The court found that Facebook had successfully pled a CFAA claim. After Facebook implemented technological measures to block defendant’s access, and after it sent him two cease-and-desist letters, defendant continued to intentionally access Facebook’s “computers and servers to obtain account credentials, Facebook credit lines, Facebook ads, and other information.” The court entered an injunction against defendant accessing or using any Facebook website or service in the future, and set the matter over for Facebook to prove up its $340,000 in damages. It also notified the U.S. Attorney’s Office.

Facebook, Inc. v. Grunin, 2015 WL 124781 (N.D. Cal. January 8, 2015)

Computer Fraud and Abuse Act claim dismissed where plaintiff failed to adequately plead loss or damage

Cost of investigating scope of information loss was not a “damage assessment” as contemplated by the CFAA.

BrokenlaptopPlaintiff sued defendant (a former employee) under the Computer Fraud and Abuse Act (“CFAA”) alleging that defendant intentionally and without authorization accessed plaintiff’s computers, intranet, and email system and sent plaintiff’s confidential customer information to his personal email account. Defendant allegedly used this information when he went to work for a competitor. Plaintiff also alleged that defendant attempted to conceal his actions by deleting the outgoing messages from the work email account.

Defendant moved to dismiss for failure to state a claim. The court granted the motion as to the CFAA claim.

The court found that plaintiff did not (and could not) claim defendant’s conduct caused “damage” within the meaning of the CFAA, because plaintiff did not allege any data were lost or impaired.

On the question of “loss” under the CFAA, the court found that plaintiff failed to allege any facts connecting its purported loss to an interruption of service, loss of data, or even a suspected loss of service or data. Although plaintiff attributed certain losses to “damage assessment and mitigation,” the court found it clear from the complaint that plaintiff’s “damage assessment” efforts were aimed at determining the scope of information defendant emailed to himself and disclosed to his new employer. Plaintiff did not allege it ever lost access to any of the information contained in defendant’s emails, notwithstanding defendant’s attempt to conceal his conduct by deleting the emails.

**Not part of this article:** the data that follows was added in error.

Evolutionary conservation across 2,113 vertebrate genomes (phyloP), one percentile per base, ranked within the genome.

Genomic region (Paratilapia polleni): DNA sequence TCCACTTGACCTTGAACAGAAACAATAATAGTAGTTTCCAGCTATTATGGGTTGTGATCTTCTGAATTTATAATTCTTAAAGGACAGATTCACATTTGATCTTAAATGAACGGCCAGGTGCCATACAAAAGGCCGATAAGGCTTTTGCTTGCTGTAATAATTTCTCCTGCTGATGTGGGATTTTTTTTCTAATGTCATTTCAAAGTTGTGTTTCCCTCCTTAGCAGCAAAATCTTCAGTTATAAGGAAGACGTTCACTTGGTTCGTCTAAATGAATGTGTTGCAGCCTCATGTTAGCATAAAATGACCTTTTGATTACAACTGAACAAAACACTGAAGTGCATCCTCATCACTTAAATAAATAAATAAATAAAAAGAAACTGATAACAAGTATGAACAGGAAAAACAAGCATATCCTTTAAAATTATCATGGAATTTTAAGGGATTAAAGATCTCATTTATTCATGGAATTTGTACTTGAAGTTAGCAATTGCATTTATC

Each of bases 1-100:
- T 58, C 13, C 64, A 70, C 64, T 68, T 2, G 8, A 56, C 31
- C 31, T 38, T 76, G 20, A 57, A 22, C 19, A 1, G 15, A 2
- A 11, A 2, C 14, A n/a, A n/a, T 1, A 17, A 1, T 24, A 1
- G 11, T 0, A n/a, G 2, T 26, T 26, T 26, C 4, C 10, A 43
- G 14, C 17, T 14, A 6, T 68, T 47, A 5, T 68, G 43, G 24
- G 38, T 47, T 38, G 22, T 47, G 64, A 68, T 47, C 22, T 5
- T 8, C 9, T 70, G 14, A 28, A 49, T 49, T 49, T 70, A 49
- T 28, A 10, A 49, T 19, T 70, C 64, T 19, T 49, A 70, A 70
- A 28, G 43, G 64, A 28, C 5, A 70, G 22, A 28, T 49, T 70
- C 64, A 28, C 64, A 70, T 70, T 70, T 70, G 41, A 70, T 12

The court observed:

To be sure, assessing the extent of information illegally copied by an employee is a prudent business decision. But the cost of such an investigation is not “reasonably incurred in responding to an alleged CFAA offense,” because the disclosure of trade secrets, unlike destruction of data, is not a CFAA offense.

Accordingly, in this situation, the costs of investigating defendant’s conduct were not “losses” compensable under the CFAA.

SBS Worldwide, Inc. v. Potts, 2014 WL 499001 (N.D.Ill. February 7, 2014)

Using new employer’s credentials to copy former employer’s technology did not violate Computer Fraud and Abuse Act

This case arose from some rather complex but interesting facts:

8e19fbd8a556c7b63610c1cfd7782f10Defendant resigned from his job with an IT consulting firm. One of the firm’s customers hired defendant as an employee. Before the customer/new employer terminated the agreement with the IT consulting firm/former employer, defendant used the customer/new employer’s credentials to access and copy some scripts from the system. (Having the new employee and the scripts eliminated the need to have the consulting firm retained.) The firm/former employer sued under the Computer Fraud and Abuse Act. Defendants (the customer and its new employee) moved to dismiss for failure to state a claim. The court granted the motion.

It held that the complaint failed to allege “unauthorized access” within the Ninth Circuit’s interpretation of the CFAA.

The court looked to the Ninth Circuit’s holding in LVRC Holdings LLC v. Brekka, 581 F.3d 1127 (9th Cir. 2009), which provides that to access a protected computer “without authorization” is to do so “without any permission at all,” and that to “exceed authorized access” is to “access information on the computer that the person is not entitled to access.” And it looked to the more recent case of U.S. v. Nosal, 676 F.3d 854, 863 (9th Cir. 2012), which teaches that an individual does not “exceed authorized access” simply by misusing information that he or she was entitled to view for some other purpose. Under Nosal, the CFAA regulates access to data, not its use by those entitled to access it.